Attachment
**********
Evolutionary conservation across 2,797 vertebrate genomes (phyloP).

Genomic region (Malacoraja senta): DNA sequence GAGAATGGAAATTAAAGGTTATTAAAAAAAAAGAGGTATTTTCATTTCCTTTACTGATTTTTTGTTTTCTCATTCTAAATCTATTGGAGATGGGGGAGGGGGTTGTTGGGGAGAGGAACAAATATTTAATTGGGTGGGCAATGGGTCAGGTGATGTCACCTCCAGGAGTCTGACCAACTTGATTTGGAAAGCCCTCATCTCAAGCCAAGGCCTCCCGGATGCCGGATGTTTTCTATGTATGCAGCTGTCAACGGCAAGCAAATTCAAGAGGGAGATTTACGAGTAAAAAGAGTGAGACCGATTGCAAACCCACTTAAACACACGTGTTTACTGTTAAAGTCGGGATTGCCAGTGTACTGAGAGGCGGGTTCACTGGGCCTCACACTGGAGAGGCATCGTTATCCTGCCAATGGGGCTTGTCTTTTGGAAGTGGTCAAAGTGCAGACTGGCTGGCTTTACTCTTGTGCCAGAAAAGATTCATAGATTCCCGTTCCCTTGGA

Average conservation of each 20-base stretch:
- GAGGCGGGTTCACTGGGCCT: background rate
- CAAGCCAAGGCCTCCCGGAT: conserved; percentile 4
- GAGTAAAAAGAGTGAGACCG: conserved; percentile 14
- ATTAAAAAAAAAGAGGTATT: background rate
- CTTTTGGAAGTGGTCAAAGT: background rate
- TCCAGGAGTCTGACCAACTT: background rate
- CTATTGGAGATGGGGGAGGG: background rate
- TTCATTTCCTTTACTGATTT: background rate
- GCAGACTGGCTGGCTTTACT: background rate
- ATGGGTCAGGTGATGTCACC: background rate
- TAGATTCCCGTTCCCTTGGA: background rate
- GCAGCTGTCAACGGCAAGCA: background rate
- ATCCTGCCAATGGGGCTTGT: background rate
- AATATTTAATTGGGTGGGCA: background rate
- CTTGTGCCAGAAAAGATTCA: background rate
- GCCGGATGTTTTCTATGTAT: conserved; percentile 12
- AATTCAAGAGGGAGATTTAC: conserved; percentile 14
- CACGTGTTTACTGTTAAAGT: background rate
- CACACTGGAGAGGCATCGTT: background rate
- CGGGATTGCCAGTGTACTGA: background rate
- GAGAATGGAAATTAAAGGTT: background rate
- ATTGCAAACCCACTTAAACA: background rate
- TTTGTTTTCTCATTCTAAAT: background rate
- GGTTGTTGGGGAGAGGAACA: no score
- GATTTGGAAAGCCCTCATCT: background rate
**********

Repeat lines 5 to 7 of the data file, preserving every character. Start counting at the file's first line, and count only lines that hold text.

- CAAGCCAAGGCCTCCCGGAT: conserved; percentile 4
- GAGTAAAAAGAGTGAGACCG: conserved; percentile 14
- ATTAAAAAAAAAGAGGTATT: background rate